Is it always the job of the state to provide for the physical and material needs of the single mother or family? No. If that woman has a strong safety net of family, neighbors, and friends, the state need not intervene. But if that woman is without resources or friends or family to help carry her burden of motherhood, it is appropriate that the state step in to give her the necessary aid. Pope Leo introduces the language of preferential option for the poor when he writes:
When there is a question of protecting the rights of individuals, the poor and the helpless have a claim to special consideration. For the richer class, surrounded as they are by their own resources, have less need of public protection, whereas the mass of the poor, with no resources of their own to rely on, must look to the State for protection. (RN §37)
He distinguishes between this necessary aid and overstepping in the private life of the family when he cautions:
The idea, then, that the civil government should, at its own discretion, penetrate and pervade the family and the household, is a great and pernicious mistake. True, if a family finds itself in great difficulty, utterly friendless, and without prospect for help, it is right that extreme necessity be met by public aid; for each family is a part of the commonwealth. . . . But the rulers of the State must go no further: nature bids them stop here (RN §14).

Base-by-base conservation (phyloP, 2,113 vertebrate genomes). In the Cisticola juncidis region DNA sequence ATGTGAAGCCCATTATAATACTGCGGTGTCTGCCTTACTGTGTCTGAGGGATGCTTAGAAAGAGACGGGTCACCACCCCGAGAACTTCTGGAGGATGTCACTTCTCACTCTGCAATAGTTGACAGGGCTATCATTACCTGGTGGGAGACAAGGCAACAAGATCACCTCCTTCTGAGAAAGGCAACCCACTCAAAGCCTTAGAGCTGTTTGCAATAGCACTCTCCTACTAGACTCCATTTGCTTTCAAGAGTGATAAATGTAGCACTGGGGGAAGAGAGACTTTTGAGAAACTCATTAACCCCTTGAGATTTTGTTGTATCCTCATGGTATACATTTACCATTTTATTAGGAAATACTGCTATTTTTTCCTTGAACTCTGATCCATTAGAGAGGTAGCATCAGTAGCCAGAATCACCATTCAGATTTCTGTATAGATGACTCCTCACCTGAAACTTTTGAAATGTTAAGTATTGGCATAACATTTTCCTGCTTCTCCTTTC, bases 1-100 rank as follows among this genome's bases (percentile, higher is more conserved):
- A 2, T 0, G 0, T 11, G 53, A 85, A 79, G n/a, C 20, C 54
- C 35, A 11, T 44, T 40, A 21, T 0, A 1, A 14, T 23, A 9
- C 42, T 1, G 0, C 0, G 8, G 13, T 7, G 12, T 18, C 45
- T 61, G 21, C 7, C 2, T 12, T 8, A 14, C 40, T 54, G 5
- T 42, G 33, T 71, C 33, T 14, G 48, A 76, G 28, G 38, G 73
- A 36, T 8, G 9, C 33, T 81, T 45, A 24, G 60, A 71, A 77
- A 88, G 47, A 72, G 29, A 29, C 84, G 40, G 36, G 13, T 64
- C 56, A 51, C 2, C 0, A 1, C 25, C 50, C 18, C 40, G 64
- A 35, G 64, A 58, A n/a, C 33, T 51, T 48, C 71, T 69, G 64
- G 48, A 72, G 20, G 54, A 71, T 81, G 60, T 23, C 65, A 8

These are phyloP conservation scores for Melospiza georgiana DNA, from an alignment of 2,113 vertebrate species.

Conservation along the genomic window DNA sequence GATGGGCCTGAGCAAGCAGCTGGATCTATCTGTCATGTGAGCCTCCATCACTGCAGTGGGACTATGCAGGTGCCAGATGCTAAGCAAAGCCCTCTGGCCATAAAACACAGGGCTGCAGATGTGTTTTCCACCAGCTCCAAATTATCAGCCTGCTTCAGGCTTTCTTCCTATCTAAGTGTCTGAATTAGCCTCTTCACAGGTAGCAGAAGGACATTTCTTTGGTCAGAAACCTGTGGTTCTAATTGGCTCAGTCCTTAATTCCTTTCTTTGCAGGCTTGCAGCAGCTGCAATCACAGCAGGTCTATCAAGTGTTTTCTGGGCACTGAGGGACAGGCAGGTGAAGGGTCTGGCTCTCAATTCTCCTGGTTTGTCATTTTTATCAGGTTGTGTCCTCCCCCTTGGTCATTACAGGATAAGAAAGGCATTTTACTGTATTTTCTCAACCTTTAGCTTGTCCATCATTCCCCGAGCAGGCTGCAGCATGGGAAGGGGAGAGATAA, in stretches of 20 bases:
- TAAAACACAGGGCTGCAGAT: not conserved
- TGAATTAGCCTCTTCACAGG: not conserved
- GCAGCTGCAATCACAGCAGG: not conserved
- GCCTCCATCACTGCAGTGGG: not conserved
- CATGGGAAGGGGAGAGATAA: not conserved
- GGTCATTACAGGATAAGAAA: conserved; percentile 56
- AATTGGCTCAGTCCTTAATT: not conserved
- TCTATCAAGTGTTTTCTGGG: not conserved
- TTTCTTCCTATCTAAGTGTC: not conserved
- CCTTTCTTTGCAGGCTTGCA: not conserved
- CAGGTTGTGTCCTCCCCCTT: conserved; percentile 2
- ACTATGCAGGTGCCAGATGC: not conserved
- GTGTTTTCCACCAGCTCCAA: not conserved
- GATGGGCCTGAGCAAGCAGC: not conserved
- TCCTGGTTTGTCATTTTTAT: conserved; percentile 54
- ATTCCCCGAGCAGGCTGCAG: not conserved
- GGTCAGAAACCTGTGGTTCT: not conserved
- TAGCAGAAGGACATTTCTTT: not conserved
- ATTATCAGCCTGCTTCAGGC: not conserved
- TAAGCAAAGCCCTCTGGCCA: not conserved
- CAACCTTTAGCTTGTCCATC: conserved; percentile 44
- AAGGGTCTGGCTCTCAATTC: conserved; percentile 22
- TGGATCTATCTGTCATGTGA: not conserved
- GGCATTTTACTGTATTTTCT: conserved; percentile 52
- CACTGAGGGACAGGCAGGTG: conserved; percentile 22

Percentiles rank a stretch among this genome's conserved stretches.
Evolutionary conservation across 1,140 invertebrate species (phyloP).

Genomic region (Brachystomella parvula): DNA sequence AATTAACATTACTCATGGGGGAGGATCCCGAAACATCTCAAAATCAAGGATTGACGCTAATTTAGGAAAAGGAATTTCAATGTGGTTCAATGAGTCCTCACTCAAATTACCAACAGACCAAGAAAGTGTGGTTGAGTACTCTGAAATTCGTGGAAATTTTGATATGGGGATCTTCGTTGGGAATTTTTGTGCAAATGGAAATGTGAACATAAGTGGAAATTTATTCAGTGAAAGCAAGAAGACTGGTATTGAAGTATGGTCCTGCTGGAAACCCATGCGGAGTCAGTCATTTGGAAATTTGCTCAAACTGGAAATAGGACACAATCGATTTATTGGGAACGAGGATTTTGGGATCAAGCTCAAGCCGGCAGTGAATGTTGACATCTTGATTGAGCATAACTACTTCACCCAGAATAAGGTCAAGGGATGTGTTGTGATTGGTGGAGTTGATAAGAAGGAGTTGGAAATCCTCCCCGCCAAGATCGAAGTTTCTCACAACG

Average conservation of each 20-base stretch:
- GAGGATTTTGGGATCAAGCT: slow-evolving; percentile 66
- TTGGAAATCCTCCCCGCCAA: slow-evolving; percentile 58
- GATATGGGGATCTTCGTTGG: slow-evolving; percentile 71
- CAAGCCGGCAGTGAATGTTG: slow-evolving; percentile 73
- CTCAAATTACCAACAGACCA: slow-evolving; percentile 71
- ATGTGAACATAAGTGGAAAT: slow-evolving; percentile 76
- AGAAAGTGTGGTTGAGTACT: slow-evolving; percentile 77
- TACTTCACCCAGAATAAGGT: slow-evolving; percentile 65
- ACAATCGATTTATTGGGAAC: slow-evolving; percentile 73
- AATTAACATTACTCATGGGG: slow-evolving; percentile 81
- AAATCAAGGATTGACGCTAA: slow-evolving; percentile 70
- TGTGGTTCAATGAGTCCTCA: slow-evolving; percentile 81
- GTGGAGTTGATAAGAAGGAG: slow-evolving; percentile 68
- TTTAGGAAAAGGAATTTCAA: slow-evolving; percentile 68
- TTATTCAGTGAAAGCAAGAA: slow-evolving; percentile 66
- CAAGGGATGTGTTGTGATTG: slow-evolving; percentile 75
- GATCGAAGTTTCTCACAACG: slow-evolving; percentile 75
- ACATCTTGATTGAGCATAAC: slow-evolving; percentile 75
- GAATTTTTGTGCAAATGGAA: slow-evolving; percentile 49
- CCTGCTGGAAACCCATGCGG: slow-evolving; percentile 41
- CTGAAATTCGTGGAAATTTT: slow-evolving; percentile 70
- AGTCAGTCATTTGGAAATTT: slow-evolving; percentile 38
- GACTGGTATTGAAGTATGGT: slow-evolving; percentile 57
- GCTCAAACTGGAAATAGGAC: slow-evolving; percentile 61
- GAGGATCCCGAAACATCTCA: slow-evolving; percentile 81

There is a fine line between protecting a person or family in need through aid and support and overreaching one’s authority, moving toward coercion. The state forcing a Catholic hospital to offer abortions or contraception to women in the name of support, for example, would be outside the authority of the state to determine what a subsidiary organization can or cannot do for its members, given that the organization is serving its mission.
The state requiring a pregnant woman to give her child up for adoption, as Indiana inmates were forced to do in the early 20th century, or be sterilized after birth, a horrific practice still legal in several African nations and legal in many U.S. states as late as the 1970s, reveals an egregious violation of power. Remember that subsidiarity should lead to freedom. The state’s role is actually to preserve the authority of subsidiary organizations, associations and individuals and families rather than infringing upon it. This promotes human dignity and greater liberty when applied rightly.